[Haden] Absolutely. The idea of following the likes of Miller, Rucka, Wells – that’s all really daunting. But, I wouldn’t have done it if I didn’t have something to say, a story I wanted to tell. I love the idea of Elektra realizing that she’s been in the shadow of others her whole life, and then vowing to change that, to make her own decisions.


[UTF] What are some the adjustments that developed in your story telling skills moving from video games to comic books?

[Haden] Both are really visual mediums, but I think people really underestimate how different they are. With video games, the story is just one component of a massive undertaking that includes risky and unpredictable tech development, schedule and budget constraints, and (most importantly) gameplay design. As a game writer, you have to understand the technical limitations of an engine and the financial, staffing and schedule constraints of the project. You also have to take into account the needs of the game design – on every project I’ve ever worked on, we were changing the story at the 11th hour in order to react to a game design change. Games also need to account for player agency – some level of player involvement and interaction with the narrative.

With comics, I need to understand the strengths and weaknesses of the artist, but there is no “VFX budget” – I don’t have to worry about whether or not the engine can handle a massive explosion, or whether the character models are going to be detailed enough to emote and pull off a love scene as long as I have confidence in the artist. I definitely want to draw the reader in, but readers understand that a comic is the character’s story, not the reader’s story, so there’s no issues of narrative agency to address.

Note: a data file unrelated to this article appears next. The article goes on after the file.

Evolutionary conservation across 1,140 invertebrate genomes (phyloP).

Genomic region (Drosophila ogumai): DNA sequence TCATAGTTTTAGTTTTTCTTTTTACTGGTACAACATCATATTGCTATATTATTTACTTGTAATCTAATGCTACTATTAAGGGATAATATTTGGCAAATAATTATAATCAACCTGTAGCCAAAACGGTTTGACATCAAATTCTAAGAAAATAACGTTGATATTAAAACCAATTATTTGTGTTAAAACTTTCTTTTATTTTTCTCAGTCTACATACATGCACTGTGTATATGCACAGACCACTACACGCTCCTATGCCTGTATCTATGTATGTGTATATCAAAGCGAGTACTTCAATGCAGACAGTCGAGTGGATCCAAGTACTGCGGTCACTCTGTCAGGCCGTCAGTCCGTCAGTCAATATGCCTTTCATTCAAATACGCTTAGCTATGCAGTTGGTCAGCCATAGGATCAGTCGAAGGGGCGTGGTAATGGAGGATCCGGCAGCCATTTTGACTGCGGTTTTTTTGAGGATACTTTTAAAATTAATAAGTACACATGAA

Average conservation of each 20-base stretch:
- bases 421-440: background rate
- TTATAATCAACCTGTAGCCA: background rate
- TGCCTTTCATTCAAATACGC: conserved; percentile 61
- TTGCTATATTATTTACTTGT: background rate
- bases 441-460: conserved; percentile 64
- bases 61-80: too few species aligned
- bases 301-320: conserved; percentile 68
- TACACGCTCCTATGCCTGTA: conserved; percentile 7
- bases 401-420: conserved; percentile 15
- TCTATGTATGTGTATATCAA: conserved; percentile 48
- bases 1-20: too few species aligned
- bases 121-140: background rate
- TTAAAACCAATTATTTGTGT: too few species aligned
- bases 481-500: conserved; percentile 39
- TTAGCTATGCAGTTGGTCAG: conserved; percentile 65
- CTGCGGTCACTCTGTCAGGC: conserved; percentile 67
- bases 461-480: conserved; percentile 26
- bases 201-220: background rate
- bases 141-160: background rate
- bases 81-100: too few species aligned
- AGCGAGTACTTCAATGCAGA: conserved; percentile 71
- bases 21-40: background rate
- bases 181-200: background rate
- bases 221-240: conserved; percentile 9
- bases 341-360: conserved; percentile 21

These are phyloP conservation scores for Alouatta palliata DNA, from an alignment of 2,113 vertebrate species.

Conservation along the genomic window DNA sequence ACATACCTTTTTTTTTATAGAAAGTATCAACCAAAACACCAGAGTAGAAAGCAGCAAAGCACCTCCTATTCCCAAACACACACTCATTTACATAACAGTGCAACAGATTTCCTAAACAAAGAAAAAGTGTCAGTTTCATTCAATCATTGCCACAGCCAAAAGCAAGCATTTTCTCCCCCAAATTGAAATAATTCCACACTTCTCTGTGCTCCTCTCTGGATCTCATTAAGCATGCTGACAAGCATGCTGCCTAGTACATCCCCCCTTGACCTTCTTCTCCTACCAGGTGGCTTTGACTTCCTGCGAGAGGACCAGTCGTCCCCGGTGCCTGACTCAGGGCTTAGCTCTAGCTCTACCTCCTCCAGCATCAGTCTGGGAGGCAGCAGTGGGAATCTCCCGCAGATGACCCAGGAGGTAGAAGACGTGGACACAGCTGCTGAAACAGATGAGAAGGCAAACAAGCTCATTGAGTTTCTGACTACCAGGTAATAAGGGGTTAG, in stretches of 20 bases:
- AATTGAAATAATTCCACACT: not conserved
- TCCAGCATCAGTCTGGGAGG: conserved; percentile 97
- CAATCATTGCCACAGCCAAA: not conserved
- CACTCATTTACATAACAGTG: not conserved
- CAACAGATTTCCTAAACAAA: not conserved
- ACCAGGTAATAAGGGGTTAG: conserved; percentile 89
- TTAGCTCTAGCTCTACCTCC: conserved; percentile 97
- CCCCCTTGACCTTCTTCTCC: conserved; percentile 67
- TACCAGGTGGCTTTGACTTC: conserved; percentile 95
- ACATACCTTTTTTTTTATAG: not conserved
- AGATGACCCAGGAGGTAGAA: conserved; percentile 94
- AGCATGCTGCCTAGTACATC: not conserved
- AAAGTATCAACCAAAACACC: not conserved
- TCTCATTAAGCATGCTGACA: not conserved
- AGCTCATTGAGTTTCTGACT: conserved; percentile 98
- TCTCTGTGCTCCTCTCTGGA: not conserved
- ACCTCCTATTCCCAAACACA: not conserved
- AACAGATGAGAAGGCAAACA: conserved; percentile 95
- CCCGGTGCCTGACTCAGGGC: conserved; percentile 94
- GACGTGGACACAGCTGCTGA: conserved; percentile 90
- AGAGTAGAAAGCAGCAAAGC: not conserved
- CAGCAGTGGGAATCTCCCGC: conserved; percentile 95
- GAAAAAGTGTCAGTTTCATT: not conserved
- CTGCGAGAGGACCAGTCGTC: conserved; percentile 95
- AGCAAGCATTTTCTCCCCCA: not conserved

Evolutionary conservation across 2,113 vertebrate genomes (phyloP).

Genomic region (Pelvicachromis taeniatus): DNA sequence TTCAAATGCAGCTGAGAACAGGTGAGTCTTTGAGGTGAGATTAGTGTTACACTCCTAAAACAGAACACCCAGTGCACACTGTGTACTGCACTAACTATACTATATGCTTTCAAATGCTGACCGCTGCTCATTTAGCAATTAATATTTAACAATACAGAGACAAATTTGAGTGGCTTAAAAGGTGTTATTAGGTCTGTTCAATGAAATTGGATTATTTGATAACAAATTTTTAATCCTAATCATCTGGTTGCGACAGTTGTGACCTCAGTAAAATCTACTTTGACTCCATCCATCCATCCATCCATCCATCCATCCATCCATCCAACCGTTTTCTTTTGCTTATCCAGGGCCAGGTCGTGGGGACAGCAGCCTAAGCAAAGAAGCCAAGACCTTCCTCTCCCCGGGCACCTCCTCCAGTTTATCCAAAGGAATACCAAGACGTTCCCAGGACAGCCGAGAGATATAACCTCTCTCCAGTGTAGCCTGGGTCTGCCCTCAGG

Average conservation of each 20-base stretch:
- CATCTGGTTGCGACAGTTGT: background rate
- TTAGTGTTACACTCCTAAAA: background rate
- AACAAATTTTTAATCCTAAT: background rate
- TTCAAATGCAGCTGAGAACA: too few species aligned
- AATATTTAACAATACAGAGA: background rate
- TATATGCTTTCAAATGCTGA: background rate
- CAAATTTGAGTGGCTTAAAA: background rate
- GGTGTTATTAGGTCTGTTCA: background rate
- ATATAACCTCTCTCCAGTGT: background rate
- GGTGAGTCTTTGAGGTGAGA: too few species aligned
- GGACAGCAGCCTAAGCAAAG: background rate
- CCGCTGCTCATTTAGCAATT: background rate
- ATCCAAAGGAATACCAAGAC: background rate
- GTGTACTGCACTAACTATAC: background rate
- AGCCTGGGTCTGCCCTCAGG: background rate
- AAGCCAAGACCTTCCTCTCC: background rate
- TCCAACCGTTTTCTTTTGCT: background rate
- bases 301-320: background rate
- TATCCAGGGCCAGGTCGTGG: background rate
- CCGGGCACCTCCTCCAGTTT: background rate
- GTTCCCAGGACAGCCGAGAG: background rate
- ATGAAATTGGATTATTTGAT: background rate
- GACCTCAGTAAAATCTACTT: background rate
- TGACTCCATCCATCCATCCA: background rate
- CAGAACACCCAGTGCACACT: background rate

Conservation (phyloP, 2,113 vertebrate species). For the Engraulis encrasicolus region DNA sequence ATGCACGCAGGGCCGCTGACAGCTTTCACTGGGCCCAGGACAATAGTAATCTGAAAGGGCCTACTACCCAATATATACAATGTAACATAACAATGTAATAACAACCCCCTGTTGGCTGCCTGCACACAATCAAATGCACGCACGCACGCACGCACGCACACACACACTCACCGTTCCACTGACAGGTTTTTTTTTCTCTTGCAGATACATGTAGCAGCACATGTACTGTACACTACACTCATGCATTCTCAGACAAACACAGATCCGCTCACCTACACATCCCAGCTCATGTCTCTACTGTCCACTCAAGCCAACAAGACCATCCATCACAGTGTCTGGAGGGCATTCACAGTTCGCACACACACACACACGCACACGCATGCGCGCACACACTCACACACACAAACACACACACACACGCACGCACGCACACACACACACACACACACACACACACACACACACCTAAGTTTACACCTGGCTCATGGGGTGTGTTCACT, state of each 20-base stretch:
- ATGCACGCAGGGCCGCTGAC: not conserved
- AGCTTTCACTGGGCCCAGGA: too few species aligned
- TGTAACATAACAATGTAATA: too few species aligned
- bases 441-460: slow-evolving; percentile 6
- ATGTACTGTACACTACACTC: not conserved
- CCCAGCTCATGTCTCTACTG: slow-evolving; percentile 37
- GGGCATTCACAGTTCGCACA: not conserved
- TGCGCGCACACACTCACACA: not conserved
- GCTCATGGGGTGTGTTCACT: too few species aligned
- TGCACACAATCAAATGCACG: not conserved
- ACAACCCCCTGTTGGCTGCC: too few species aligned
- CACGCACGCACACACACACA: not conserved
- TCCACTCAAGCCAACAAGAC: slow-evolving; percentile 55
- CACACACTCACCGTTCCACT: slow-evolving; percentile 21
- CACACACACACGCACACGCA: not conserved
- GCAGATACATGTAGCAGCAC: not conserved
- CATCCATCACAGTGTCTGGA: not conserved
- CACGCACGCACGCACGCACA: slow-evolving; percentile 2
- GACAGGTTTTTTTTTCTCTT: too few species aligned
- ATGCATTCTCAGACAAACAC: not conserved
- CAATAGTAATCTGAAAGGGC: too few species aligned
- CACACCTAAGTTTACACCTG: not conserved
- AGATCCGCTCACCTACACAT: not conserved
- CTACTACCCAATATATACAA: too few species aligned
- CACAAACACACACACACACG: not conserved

Conversely, games allow player to multi-task, so story isn’t always the primary focus. The player usually has a lot to absorb about beyond the story, and gameplay, player agency, and an immersive environment can enhance the narrative dramatically. In some ways, it’s easier to get a player to invest in the story and characters because they are the protagonist and part of the story.

Comics are more challenging in this regard, where every issue needs to be an audition for the next issue. We need to keep outdoing ourselves, month in and month out, and I need to be able to keep people captivated over several months through only 20 pages each month.    

[UTF] Writing for comics and games is a very collaborative enterprise.  Does this take away from your sense of ownership of the stories you are telling?

[Haden] Not at all. For me, the end goal is ensuring that the reader experiences a great story. I don’t care if the ideas come from me, or Mike, or Sana Amanat (our fantastic editor), or anyone else.


[UTF] Where did the idea for, The Field Guide to North American Hauntings and The Field Guide to North American Monsters come from?

[Haden] I was always a huge fan of books on monsters and wanted to write one. I pitched it to an agent in Northern California, and she got the ball rolling. Random House (the publisher) offered to make it a two book deal in order to get one on hauntings as well.

[UTF] What title do you make sure to catch every month?

[Haden] Hawkeye.

A special thanks to W. Haden Blackman for taking the time and remember issue #2 of Elektra will be out on May 21st.